José Félix Lafaurie: The most controversial candidate, whose election would probably be a disaster. Lafaurie is the current president of the National Federation of Cattle Ranchers (Federación Nacional de Ganaderos, Fedegán), one of the most powerful and influential 'guilds' (gremios) in Colombia, and is the husband of uribista senator María Fernanda Cabal, who is a lunatic far-right nutjob (her top hits include: claiming the 1928 banana massacre is a communist myth; comparing the peace agreement to ISIS etc.). Lafaurie is from an elite Conservative family in Santa Marta. In the public sector, he served as departmental assemblyman in Cesar, departmental manager of the old social security administration, president of the Valledupar chamber of commerce, director of the local CAR (environmental authority) and briefly vice minister of agriculture in 1991. Like his father before him, he is a wealthy cotton producer. From 1998 to 2001, he was vice comptroller under comptroller general Carlos Ossa. Under Álvaro Uribe, he was appointed Superintendent of Notaries and Registries in 2002, serving for two years (until 2004), when he was forced out by a disciplinary sanction from the Procuraduría (then run by Edgardo Maya) for influence peddling from his time as vice comptroller (accepting recommendations from congressmen for bureaucratic appointments in the Contraloría). Lafaurie's appeals to the Council of State and ConCourt both failed. Lafaurie was also mentioned by ex-congresswoman Yidis Medina as being among the government officials who convinced her to change her vote on the presidential re-election amendment in 2004 (in exchange for bribes and bureaucratic 'quotas'), but Lafaurie was conveniently acquitted by another arch-conservative, then-Inspector General Alejandro "book burner" Ordóñez. Lafaurie was called in for questioning in 2011 over suspicious meetings with then-agriculture minister Andrés Felipe Arias, convicted for the Agro Ingreso Seguro scandal.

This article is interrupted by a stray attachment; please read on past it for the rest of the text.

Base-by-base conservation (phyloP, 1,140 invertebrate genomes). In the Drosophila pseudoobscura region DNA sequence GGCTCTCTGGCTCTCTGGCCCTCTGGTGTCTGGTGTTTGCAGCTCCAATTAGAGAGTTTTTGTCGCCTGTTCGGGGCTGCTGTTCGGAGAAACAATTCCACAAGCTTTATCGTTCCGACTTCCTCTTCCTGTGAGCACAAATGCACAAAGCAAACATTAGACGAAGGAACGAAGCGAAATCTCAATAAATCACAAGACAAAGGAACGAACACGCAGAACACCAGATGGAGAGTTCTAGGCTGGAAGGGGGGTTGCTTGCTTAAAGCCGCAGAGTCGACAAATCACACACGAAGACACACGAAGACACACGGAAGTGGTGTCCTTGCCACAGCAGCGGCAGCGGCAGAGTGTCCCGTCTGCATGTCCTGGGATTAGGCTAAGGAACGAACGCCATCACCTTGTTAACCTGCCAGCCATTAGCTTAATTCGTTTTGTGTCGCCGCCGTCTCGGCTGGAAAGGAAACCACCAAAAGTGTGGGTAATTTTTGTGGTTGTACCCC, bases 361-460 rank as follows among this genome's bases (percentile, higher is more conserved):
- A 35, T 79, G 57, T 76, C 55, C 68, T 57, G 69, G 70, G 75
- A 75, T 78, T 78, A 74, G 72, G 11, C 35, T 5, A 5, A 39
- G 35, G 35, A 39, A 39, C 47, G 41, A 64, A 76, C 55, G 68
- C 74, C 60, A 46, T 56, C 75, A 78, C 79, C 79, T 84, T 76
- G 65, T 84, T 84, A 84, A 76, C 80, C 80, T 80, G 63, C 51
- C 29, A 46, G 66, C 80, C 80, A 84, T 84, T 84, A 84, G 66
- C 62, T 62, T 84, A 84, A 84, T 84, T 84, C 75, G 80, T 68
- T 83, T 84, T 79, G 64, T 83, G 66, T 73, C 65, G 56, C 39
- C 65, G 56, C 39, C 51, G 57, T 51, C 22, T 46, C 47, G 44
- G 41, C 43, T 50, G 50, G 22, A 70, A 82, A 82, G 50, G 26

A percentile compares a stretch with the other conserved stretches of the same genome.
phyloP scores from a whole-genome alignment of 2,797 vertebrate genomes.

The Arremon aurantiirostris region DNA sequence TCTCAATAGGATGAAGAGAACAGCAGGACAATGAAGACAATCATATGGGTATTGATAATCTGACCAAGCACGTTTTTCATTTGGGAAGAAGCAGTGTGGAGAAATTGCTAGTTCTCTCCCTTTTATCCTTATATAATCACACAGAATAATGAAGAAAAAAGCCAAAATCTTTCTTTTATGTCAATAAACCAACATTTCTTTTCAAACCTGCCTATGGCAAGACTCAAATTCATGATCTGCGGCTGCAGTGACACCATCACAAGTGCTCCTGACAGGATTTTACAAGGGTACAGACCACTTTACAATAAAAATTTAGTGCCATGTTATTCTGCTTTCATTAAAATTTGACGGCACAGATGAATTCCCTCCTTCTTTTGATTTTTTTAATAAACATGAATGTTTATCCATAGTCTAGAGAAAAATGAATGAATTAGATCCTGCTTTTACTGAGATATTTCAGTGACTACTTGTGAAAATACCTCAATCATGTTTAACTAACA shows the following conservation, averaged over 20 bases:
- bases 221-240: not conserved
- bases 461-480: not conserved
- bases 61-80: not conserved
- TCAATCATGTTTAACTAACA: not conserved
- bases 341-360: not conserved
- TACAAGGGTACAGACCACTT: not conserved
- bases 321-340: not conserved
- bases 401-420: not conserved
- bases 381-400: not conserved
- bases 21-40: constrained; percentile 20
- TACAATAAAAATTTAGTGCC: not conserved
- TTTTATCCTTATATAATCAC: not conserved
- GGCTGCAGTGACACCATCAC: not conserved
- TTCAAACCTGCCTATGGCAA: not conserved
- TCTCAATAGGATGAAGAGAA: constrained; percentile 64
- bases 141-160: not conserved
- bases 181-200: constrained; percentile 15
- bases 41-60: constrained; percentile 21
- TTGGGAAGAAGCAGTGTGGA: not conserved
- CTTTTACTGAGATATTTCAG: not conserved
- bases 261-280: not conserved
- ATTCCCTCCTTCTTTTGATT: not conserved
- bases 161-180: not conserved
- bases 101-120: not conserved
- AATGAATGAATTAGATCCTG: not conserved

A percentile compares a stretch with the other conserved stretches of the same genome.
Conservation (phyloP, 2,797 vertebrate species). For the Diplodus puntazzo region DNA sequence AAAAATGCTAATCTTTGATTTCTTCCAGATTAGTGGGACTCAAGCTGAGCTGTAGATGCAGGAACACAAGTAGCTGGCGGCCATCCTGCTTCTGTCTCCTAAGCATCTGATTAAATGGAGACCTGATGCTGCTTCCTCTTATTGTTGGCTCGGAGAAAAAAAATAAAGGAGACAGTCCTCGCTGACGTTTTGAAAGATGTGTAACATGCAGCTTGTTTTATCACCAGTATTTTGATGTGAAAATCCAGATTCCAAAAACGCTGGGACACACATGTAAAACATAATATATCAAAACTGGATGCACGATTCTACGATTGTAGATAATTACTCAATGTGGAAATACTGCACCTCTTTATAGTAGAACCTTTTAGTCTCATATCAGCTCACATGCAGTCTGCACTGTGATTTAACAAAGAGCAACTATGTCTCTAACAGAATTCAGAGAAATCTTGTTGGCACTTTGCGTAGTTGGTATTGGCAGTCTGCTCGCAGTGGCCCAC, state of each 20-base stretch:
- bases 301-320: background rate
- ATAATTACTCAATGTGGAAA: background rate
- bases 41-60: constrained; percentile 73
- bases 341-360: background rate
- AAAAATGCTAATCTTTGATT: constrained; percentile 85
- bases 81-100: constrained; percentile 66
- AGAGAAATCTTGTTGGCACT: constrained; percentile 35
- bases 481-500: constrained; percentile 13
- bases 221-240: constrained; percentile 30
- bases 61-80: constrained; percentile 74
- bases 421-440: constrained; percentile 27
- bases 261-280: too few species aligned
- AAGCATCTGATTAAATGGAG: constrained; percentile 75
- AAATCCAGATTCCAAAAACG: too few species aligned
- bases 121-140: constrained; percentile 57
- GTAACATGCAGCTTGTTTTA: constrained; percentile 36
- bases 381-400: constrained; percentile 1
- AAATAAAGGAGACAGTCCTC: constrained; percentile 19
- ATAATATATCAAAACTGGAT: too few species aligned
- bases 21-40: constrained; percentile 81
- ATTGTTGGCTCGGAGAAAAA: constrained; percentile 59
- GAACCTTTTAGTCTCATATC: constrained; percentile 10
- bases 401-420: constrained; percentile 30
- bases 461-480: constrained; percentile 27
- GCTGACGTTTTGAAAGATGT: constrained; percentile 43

Leaving the government, he has presided Fedegán for 14 years, but has remained very active politically: he is a loyal uribista who celebrated Uribe's reelection in 2006, supported 'uribito' (Duque-before-Duque) Andrés Felipe Arias' presidential campaign in 2010 and was very outspoken opponent of Santos' peace process with the FARC, the victims' and land restitution law of 2011 and the peace agreement's section on rural-land reform (which is to be expected from the representative of Fedegán). Fedegán is the most controversial of the major gremios because cattle ranchers were the top initiators, supporters, promoters and funders of paramilitarism in Colombia and the ties of cattle ranchers, particularly in the Caribbean region, to paramilitarism have been extensively documented. In 2006, Lafaurie himself admitted that cattle ranchers had financed paramilitarism (they did far more than just give money, though: they actively formed autodefensas as well). However, in 2012, when his predecessor as head of Fedegán, Jorge Aníbal Visbal (later ambassador to Canada and Peru, and senator), was arrested for his ties to paramilitaries in the 1990s, Lafaurie came out in his defence, claiming that he was paying the price for his 'courgeous work' and daring to criticize the guerrilla (Visbal was finally found guilty and sentenced to 9 years imprisonment in June). Lafaurie has insisted that land restitution hurts 'owners in good faith' (i.e. current occupiers of the land, presumed to be 'in good faith', but many likely obtained the land from illegal dispossesion/theft by paramilitaries). The new government wants to revise the victims' law to protect these so-called 'owners in good faith'.

Lafaurie had several confrontations with Santos and his agriculture ministers. In late December 2015, the ministry of agriculture stripped Fedegán from the administration of the parafiscal fund for cattle (Fondo Nacional de Ganado, FNG), which it had administered since its creation in 1993. For several years beforehand, Fedegán (and Lafaurie) had been accused by the government, the comptroller general and dissident cattle ranchers for the financial mismanagement of the fund's resources, its massive debts and its undemocratic governance. Various audits by the Contraloría and former agriculture minister Juan Camilo Restrepo (one of uribismo's arch-enemies) confirmed mismanagement and untransparent administration of the fund. But Lafaurie claimed that the decision was 'political persecution' by the government against Fedegán for his opposition to the peace process.